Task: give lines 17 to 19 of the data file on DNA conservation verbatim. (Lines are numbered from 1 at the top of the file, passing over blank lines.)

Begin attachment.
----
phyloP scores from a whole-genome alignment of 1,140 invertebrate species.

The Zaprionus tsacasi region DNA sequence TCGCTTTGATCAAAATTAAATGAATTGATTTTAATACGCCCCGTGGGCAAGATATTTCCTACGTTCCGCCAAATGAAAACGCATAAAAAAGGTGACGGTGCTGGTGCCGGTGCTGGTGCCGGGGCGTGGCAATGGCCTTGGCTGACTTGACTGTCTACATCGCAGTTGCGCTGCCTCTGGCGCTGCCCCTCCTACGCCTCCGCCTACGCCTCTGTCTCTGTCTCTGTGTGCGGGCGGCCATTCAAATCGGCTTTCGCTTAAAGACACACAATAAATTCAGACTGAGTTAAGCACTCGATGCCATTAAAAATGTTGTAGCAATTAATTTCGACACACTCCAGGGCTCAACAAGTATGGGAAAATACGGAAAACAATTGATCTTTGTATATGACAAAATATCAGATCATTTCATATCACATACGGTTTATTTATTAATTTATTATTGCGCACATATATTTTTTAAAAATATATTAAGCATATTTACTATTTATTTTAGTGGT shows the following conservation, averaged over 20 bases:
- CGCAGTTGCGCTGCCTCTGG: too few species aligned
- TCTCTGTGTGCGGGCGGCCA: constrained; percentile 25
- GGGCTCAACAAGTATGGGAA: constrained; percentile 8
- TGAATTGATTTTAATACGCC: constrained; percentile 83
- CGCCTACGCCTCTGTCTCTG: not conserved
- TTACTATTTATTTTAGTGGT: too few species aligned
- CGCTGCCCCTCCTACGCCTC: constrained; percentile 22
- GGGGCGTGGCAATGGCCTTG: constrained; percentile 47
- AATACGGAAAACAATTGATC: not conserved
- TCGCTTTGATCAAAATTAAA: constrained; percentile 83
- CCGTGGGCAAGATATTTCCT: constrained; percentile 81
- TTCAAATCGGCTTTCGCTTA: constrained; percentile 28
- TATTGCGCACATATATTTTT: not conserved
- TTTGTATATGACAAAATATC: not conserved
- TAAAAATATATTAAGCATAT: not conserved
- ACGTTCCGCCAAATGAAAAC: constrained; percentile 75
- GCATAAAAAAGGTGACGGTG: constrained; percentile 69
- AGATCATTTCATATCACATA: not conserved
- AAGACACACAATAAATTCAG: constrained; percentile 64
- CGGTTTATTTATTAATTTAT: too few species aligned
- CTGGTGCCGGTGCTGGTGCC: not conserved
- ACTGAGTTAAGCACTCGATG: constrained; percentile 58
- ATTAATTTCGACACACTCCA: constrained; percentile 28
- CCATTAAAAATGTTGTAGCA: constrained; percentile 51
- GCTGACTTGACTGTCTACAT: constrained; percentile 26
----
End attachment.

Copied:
- TAAAAATATATTAAGCATAT: not conserved
- ACGTTCCGCCAAATGAAAAC: constrained; percentile 75
- GCATAAAAAAGGTGACGGTG: constrained; percentile 69